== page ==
# Hasty Generalization: How to Avoid This Fallacy in Your Writing?

Students frequently commit many fallacies when writing academic papers. False or
unsupported evidence or reasoning used to support a claim is referred to as a fallacy. One of
the most typical mistakes that students make that results in them receiving a low grade for
their papers is a hasty generalization. Rarely, rapid generalization can result in a completely
inaccurate document. For this reason, a brief primer on hasty generalization and how to avoid

What is a Generalization that is Hasty?
A fallacy known as a hasty generalization occurs when a certain conclusion is reached
without taking into account all available evidence. Simply put, erroneous thinking that results
from jumping to conclusions after using flawed, insufficient, or incorrect reasoning is known
as haste reasoning. Thus, conclusions reached based on false information might be referred
to as erroneous or hasty reasoning.
When students jump to quick conclusions, they fail to consider all the other facets of their
case. Let’s now explore a little more into the causes of erroneous generalization.
a. Hasty introduction of the currently available information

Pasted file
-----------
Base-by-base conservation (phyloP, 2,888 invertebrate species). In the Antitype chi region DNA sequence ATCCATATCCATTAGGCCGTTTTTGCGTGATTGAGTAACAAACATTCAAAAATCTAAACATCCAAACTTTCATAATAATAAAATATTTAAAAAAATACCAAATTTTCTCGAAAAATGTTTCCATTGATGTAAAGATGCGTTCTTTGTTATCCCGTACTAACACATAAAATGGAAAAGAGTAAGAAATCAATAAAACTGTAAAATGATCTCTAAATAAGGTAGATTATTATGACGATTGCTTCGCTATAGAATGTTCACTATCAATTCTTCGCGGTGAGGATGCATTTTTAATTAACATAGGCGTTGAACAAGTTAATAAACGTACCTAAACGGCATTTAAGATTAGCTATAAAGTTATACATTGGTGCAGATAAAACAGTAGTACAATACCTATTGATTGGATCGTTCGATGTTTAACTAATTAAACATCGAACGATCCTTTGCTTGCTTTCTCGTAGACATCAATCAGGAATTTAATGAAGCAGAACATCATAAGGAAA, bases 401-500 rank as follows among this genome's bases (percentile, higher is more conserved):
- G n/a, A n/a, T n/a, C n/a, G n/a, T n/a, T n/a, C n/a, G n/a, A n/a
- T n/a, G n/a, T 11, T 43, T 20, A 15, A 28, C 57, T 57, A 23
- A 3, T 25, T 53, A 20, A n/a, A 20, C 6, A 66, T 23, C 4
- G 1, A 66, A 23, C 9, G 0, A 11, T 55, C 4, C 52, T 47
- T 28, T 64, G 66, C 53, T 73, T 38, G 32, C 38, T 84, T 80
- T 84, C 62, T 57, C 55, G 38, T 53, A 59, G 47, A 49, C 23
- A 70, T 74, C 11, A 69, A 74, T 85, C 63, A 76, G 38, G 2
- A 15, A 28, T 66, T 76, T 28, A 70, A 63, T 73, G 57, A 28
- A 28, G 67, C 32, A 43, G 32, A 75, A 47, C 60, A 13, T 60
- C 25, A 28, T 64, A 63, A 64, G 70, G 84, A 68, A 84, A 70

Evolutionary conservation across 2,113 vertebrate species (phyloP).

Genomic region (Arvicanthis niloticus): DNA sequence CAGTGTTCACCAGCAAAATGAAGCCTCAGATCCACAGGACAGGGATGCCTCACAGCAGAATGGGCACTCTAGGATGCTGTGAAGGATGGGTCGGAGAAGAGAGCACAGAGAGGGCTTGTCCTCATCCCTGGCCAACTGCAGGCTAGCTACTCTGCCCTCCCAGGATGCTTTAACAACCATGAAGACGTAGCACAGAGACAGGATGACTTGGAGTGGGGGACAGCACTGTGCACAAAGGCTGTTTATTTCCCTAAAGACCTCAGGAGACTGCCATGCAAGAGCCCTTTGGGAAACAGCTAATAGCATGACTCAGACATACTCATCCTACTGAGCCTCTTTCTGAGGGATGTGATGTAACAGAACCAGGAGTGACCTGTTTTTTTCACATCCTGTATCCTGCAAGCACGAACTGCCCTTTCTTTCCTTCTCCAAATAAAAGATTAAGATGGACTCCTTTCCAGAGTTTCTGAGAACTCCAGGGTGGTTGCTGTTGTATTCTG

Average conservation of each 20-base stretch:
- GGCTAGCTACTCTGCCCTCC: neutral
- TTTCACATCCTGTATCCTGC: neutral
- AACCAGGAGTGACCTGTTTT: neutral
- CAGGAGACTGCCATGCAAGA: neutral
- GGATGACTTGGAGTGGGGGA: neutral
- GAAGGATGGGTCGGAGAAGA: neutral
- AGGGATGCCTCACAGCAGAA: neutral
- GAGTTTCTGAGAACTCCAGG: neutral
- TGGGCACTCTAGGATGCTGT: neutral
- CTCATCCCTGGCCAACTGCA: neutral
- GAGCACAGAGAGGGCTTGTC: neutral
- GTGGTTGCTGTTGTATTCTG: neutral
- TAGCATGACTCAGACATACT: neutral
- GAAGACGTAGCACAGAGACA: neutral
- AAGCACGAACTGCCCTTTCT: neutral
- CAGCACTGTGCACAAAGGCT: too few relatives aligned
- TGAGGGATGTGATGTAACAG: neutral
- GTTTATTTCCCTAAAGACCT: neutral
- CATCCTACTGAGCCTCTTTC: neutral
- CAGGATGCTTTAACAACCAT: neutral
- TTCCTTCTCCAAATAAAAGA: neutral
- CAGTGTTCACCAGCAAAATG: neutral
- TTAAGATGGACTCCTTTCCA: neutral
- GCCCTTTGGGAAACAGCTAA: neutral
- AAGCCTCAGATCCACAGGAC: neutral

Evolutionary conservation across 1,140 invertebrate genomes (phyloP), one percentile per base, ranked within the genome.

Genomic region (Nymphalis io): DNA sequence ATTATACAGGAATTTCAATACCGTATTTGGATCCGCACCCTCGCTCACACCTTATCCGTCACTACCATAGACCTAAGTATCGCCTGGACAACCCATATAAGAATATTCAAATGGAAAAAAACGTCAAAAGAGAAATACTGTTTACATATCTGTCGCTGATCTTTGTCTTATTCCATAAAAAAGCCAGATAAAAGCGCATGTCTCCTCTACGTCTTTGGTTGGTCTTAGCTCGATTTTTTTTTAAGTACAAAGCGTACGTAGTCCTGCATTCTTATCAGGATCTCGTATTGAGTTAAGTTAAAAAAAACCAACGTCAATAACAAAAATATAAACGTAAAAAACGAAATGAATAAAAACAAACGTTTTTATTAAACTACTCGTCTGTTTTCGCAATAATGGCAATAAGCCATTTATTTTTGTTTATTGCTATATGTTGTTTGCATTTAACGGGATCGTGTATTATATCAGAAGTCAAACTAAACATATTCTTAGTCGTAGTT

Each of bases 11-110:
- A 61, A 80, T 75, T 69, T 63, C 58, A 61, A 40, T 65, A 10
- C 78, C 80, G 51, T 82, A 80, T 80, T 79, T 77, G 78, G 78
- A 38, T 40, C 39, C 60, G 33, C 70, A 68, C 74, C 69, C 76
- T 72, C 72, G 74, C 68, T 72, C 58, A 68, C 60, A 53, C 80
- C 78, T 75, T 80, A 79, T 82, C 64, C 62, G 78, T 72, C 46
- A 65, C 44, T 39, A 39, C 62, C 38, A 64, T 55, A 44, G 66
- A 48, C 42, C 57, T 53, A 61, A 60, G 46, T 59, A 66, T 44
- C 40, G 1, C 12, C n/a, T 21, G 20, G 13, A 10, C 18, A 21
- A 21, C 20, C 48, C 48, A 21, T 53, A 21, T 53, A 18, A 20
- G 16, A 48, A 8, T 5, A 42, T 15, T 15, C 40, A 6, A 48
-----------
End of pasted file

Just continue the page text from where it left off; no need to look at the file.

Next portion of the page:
b. Arguments or facts that stand alone as false
d. Statistics errors or incompleteness fallacies
d. Myths about insufficient sample sizes
e. Converse-related injuries
Researchers are frequently advised to avoid making hasty conclusions when conducting
scientific research. Similar to this, though, students must exercise the utmost caution when
generalizations frequently are completely inaccurate or receive a low mark.

What is the Example of Hasty Generalization?

This can occur in various situations that are listed below:

1. Reliance that is on sample sizes that are small-
Let’s say your younger sister, who is in the fifth grade, enjoys watching NBA. You could
claim that young females generally follow the NBA. This would be a case of premature
generalization, though. You didn’t take into account other people’s ages or genders; instead,

2. Reasoning that is faulty inductive-
Imagine that when you get home, your child is feeling guilty and that colored pencils have
been used to mark the walls. Naturally, your first assumption will be that your youngster
painted the walls. But doing so can constitute a type of rash generalization in which you draw
conclusions from a limited amount of data.

3. Fallacy that is silundum quid-
This is an additional illustration of a hasty generalization where a logical sequence is reversed
to arrive at a certain conclusion. Let’s say your sister like Cartoon Network. Consequently,
you may assert that NBA viewers also enjoy cartoons. However, if you reversed the remark
and said that fans of comic books also enjoy watching basketball, your claim would be
incorrect.

The problem with making generalizations that are Hasty-
When you write in haste, your conclusion is more likely to contain a number of errors. If you
do this, your entire response may end up being inaccurate. Other than these, premature